SSHFS question

Forum: LinuxTotal Replies: 6
Author Content

Feb 05, 2012
8:57 PM EDT
Does anyone know how I can restrict the top level, root, directory for users accessing a public shared directory (via sshfs) to that directory. I can't find any way of doing that via sshd, so i'm thinking I may have to set up some sort of jail.

Feb 06, 2012
2:14 AM EDT
Yes indeed. Set up a chroot jail and include in that jail the executables and libraries needed to support the sshfs access to your data. Your data also exists under the chroot jail.

Feb 06, 2012
2:42 AM EDT
I was afraid of that. I just want to use sshfs to create a share. much the same as how an SaMBa works. I find sshfs so much more reliable, especially when sharing large files.

I can sort of do what I want by creating a user who's home directory is the share, and logging in from a remote machine using

sshfs user@server: /home/user/sharemountpoint

that mounts the users home directory which is, of course the share on "server". and it's perfect security by obscurity if the "user" doesnt know how to use sshfs (and the whole thing is controlled by a script at their end anyway), but the whole thing comes apart once you start using sshfs from the CLI.

Feb 06, 2012
2:56 AM EDT
You might be able to do something like this to accomplish a limited chroot:

In /etc/ssh/sshd_config:

Match User my_user 
       ChrootDirectory /path/to/chroot/%u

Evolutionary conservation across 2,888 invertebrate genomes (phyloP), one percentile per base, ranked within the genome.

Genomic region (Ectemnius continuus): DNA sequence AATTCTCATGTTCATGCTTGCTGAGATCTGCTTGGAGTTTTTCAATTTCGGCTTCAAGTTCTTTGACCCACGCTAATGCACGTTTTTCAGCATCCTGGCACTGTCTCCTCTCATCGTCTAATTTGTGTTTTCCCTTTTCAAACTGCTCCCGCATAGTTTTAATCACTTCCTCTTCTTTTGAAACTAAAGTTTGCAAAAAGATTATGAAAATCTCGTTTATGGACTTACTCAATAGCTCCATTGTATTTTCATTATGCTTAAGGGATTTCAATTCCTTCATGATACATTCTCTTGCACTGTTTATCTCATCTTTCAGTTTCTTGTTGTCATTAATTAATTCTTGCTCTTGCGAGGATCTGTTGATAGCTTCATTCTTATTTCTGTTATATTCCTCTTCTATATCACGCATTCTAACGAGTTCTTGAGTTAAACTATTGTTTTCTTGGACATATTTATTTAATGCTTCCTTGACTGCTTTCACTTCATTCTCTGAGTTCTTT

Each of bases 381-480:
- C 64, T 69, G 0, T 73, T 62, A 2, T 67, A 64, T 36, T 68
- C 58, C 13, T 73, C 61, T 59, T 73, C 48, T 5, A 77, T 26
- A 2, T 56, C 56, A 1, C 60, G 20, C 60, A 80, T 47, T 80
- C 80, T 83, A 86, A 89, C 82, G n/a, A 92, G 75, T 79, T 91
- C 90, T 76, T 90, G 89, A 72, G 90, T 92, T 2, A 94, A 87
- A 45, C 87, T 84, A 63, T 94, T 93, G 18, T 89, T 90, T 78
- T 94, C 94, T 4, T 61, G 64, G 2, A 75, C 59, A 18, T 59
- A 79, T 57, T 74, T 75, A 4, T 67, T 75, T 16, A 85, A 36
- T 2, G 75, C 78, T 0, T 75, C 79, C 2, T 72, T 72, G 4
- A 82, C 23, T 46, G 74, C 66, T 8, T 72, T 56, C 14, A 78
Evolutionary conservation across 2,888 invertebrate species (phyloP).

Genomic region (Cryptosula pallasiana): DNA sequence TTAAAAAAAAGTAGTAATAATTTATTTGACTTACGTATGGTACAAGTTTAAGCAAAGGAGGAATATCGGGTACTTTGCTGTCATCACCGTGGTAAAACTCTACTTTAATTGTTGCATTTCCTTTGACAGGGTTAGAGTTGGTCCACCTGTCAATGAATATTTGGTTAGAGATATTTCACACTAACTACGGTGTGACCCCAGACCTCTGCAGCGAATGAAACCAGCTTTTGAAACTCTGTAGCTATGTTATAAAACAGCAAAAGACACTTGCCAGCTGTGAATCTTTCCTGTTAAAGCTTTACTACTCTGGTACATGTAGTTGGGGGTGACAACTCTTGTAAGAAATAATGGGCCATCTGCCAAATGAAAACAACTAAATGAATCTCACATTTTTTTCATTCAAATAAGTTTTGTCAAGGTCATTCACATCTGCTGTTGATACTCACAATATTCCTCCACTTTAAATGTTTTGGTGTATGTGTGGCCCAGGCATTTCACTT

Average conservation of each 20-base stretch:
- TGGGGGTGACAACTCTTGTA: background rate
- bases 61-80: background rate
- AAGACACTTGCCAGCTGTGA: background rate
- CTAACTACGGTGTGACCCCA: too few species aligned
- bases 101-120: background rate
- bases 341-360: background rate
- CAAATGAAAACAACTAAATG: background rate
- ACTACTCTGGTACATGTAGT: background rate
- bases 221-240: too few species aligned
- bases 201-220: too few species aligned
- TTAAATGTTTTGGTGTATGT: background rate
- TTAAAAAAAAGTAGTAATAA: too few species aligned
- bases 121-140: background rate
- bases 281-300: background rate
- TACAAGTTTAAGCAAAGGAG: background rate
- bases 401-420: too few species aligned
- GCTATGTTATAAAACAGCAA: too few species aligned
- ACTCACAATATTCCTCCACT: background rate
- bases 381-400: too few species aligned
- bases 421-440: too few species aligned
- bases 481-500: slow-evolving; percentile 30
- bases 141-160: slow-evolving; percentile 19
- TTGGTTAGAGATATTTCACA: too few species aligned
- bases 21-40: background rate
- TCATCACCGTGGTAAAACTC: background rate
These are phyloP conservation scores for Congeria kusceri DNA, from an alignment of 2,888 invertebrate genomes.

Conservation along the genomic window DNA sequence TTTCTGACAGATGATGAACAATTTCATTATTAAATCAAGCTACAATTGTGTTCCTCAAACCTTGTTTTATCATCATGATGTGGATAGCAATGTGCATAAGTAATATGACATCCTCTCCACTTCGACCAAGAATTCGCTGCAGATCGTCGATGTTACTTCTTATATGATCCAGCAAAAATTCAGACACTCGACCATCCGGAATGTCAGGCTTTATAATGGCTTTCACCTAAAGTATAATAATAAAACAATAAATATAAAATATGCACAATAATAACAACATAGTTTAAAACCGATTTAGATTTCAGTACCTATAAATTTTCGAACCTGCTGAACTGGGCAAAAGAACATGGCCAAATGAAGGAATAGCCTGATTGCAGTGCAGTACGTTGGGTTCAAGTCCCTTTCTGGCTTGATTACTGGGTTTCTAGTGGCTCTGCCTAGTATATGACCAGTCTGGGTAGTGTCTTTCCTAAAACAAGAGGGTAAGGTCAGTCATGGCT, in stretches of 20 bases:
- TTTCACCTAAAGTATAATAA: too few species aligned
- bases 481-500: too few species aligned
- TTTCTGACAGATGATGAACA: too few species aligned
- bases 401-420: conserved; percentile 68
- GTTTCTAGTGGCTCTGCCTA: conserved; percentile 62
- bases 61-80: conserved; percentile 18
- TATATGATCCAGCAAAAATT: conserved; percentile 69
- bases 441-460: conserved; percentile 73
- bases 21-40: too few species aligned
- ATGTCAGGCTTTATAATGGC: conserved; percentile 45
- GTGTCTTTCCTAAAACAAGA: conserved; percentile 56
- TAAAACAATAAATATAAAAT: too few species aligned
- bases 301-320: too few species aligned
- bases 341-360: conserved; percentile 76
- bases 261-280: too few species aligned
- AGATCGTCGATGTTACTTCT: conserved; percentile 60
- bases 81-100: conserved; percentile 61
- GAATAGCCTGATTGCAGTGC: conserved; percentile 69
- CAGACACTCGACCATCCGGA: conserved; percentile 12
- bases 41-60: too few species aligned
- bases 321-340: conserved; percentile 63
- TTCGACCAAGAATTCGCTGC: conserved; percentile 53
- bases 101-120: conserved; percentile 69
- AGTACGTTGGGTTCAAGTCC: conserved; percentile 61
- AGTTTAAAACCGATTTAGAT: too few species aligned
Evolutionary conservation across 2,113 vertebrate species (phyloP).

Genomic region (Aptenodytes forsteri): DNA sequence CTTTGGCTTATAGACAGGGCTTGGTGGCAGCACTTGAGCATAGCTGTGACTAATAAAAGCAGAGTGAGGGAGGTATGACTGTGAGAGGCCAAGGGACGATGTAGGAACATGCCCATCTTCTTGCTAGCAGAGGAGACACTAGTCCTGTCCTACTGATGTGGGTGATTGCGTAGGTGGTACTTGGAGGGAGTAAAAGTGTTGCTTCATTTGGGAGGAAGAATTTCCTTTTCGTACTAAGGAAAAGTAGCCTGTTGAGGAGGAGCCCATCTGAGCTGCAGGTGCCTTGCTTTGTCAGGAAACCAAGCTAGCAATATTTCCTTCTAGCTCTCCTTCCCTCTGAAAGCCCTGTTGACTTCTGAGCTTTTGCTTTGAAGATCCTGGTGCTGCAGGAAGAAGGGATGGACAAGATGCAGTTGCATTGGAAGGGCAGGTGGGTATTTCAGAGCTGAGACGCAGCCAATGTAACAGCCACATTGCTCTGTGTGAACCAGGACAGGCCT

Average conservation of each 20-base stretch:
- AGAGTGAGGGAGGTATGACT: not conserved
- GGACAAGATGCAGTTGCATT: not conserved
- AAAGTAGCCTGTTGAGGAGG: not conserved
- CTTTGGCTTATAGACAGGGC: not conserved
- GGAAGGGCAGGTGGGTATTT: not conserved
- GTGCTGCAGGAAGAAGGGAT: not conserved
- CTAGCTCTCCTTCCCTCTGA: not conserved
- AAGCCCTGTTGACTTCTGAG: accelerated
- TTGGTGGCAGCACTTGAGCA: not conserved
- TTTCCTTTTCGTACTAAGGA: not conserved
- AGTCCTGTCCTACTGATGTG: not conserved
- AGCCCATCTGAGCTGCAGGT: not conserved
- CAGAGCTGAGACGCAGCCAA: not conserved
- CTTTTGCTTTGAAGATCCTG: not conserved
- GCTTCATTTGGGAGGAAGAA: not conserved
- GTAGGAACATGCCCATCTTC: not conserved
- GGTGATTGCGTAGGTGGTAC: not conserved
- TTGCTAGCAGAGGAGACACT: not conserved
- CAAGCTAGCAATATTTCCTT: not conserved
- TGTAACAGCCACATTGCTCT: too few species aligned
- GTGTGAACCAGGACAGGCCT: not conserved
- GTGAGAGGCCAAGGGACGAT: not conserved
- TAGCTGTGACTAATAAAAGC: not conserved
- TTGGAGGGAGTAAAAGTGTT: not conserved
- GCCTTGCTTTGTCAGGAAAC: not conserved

ForceCommand internal-sftp
       AllowTcpForwarding no
       X11Forwarding no
This will limit the user to sftp only and contain the user's access to a specific subdirectory.


Feb 06, 2012
3:05 AM EDT
sftp is not sshfs. but this page explains how to combine the two:

greetings, eMBee.

Feb 06, 2012
4:50 AM EDT
Thanks guys. What a complicated rimarole for something that could be covered by simply having a configuration option that foced sshfs to always mount the user's home directory.

for example a flag like Always_Use_Home_Directory=[yes/no] in sshd_config, perhaps combined with a match user

then if that was equal tp "yes", it wouldn't matter what was entered at the other end it would always act as if

"sshfs user@server: /home/user/sharemountpoint" had been used.


Feb 06, 2012
8:08 PM EDT
You know.... that just might be worth mentioning to the pertinent devs.

If that seems presumptuous, you might start it as a "how do I ..." question.

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